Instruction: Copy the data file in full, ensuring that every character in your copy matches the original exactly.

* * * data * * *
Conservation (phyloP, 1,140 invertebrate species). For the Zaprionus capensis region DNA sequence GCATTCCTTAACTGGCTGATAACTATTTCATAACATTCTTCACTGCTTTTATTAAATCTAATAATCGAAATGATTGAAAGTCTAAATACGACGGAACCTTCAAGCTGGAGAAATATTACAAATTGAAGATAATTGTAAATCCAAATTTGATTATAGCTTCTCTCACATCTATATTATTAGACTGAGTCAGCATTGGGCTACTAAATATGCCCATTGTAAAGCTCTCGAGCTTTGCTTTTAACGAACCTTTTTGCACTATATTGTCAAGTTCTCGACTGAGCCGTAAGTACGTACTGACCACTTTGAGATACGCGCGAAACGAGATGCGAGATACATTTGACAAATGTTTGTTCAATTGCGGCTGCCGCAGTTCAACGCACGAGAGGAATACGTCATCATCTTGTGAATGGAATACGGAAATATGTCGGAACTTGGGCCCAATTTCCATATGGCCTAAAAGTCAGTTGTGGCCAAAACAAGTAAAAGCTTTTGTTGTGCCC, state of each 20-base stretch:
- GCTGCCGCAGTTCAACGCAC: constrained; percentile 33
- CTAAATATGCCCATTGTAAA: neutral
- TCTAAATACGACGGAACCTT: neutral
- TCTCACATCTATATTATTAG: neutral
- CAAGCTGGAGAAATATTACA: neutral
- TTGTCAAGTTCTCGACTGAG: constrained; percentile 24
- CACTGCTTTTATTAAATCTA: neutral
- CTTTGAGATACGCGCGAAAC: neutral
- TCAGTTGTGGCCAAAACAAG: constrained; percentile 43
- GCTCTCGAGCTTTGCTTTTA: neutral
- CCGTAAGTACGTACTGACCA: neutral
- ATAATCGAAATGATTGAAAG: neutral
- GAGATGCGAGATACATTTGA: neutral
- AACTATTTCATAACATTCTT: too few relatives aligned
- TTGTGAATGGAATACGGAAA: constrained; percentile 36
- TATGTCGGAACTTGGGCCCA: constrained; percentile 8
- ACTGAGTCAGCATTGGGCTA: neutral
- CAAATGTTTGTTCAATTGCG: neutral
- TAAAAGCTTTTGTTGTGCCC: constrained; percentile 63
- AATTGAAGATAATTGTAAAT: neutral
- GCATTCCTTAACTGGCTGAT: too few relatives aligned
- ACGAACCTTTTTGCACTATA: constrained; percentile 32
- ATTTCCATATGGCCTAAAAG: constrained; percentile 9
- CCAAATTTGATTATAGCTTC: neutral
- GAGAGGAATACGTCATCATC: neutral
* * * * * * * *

Conservation (phyloP, 1,140 invertebrate species). For the Zaprionus capensis region DNA sequence GCATTCCTTAACTGGCTGATAACTATTTCATAACATTCTTCACTGCTTTTATTAAATCTAATAATCGAAATGATTGAAAGTCTAAATACGACGGAACCTTCAAGCTGGAGAAATATTACAAATTGAAGATAATTGTAAATCCAAATTTGATTATAGCTTCTCTCACATCTATATTATTAGACTGAGTCAGCATTGGGCTACTAAATATGCCCATTGTAAAGCTCTCGAGCTTTGCTTTTAACGAACCTTTTTGCACTATATTGTCAAGTTCTCGACTGAGCCGTAAGTACGTACTGACCACTTTGAGATACGCGCGAAACGAGATGCGAGATACATTTGACAAATGTTTGTTCAATTGCGGCTGCCGCAGTTCAACGCACGAGAGGAATACGTCATCATCTTGTGAATGGAATACGGAAATATGTCGGAACTTGGGCCCAATTTCCATATGGCCTAAAAGTCAGTTGTGGCCAAAACAAGTAAAAGCTTTTGTTGTGCCC, state of each 20-base stretch:
- GCTGCCGCAGTTCAACGCAC: constrained; percentile 33
- CTAAATATGCCCATTGTAAA: neutral
- TCTAAATACGACGGAACCTT: neutral
- TCTCACATCTATATTATTAG: neutral
- CAAGCTGGAGAAATATTACA: neutral
- TTGTCAAGTTCTCGACTGAG: constrained; percentile 24
- CACTGCTTTTATTAAATCTA: neutral
- CTTTGAGATACGCGCGAAAC: neutral
- TCAGTTGTGGCCAAAACAAG: constrained; percentile 43
- GCTCTCGAGCTTTGCTTTTA: neutral
- CCGTAAGTACGTACTGACCA: neutral
- ATAATCGAAATGATTGAAAG: neutral
- GAGATGCGAGATACATTTGA: neutral
- AACTATTTCATAACATTCTT: too few relatives aligned
- TTGTGAATGGAATACGGAAA: constrained; percentile 36
- TATGTCGGAACTTGGGCCCA: constrained; percentile 8
- ACTGAGTCAGCATTGGGCTA: neutral
- CAAATGTTTGTTCAATTGCG: neutral
- TAAAAGCTTTTGTTGTGCCC: constrained; percentile 63
- AATTGAAGATAATTGTAAAT: neutral
- GCATTCCTTAACTGGCTGAT: too few relatives aligned
- ACGAACCTTTTTGCACTATA: constrained; percentile 32
- ATTTCCATATGGCCTAAAAG: constrained; percentile 9
- CCAAATTTGATTATAGCTTC: neutral
- GAGAGGAATACGTCATCATC: neutral